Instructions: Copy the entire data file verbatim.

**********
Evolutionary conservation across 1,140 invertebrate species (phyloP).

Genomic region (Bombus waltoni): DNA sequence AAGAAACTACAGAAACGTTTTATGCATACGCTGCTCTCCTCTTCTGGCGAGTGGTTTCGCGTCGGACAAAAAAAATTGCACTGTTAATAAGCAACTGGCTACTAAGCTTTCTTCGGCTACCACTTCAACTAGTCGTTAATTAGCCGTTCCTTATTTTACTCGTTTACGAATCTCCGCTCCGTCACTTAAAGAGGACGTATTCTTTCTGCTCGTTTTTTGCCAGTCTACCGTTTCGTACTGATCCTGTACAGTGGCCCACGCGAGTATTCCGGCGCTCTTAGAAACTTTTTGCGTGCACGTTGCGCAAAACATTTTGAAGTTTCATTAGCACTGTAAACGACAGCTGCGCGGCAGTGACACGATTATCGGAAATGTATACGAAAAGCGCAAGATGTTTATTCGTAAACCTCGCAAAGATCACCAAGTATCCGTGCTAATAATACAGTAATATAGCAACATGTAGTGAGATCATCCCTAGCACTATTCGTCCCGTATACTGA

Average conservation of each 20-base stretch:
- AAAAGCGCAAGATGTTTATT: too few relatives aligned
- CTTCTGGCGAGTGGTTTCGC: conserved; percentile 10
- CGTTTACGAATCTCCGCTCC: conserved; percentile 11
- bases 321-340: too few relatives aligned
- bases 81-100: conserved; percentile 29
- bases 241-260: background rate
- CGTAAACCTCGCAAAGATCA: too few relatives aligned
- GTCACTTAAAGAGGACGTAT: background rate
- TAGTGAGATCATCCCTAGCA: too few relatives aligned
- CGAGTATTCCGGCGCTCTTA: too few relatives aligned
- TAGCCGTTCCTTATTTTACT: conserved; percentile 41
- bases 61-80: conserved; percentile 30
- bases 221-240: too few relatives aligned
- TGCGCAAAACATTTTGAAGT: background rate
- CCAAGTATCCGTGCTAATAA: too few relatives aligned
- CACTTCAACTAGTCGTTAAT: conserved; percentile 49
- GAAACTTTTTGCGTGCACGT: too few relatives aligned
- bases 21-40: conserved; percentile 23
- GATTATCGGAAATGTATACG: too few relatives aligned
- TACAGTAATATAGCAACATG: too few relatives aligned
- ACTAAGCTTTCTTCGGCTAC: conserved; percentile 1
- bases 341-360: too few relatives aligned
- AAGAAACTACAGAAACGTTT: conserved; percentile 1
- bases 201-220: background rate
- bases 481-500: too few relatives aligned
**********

Evolutionary conservation across 1,140 invertebrate species (phyloP).

Genomic region (Bombus waltoni): DNA sequence AAGAAACTACAGAAACGTTTTATGCATACGCTGCTCTCCTCTTCTGGCGAGTGGTTTCGCGTCGGACAAAAAAAATTGCACTGTTAATAAGCAACTGGCTACTAAGCTTTCTTCGGCTACCACTTCAACTAGTCGTTAATTAGCCGTTCCTTATTTTACTCGTTTACGAATCTCCGCTCCGTCACTTAAAGAGGACGTATTCTTTCTGCTCGTTTTTTGCCAGTCTACCGTTTCGTACTGATCCTGTACAGTGGCCCACGCGAGTATTCCGGCGCTCTTAGAAACTTTTTGCGTGCACGTTGCGCAAAACATTTTGAAGTTTCATTAGCACTGTAAACGACAGCTGCGCGGCAGTGACACGATTATCGGAAATGTATACGAAAAGCGCAAGATGTTTATTCGTAAACCTCGCAAAGATCACCAAGTATCCGTGCTAATAATACAGTAATATAGCAACATGTAGTGAGATCATCCCTAGCACTATTCGTCCCGTATACTGA

Average conservation of each 20-base stretch:
- AAAAGCGCAAGATGTTTATT: too few relatives aligned
- CTTCTGGCGAGTGGTTTCGC: conserved; percentile 10
- CGTTTACGAATCTCCGCTCC: conserved; percentile 11
- bases 321-340: too few relatives aligned
- bases 81-100: conserved; percentile 29
- bases 241-260: background rate
- CGTAAACCTCGCAAAGATCA: too few relatives aligned
- GTCACTTAAAGAGGACGTAT: background rate
- TAGTGAGATCATCCCTAGCA: too few relatives aligned
- CGAGTATTCCGGCGCTCTTA: too few relatives aligned
- TAGCCGTTCCTTATTTTACT: conserved; percentile 41
- bases 61-80: conserved; percentile 30
- bases 221-240: too few relatives aligned
- TGCGCAAAACATTTTGAAGT: background rate
- CCAAGTATCCGTGCTAATAA: too few relatives aligned
- CACTTCAACTAGTCGTTAAT: conserved; percentile 49
- GAAACTTTTTGCGTGCACGT: too few relatives aligned
- bases 21-40: conserved; percentile 23
- GATTATCGGAAATGTATACG: too few relatives aligned
- TACAGTAATATAGCAACATG: too few relatives aligned
- ACTAAGCTTTCTTCGGCTAC: conserved; percentile 1
- bases 341-360: too few relatives aligned
- AAGAAACTACAGAAACGTTT: conserved; percentile 1
- bases 201-220: background rate
- bases 481-500: too few relatives aligned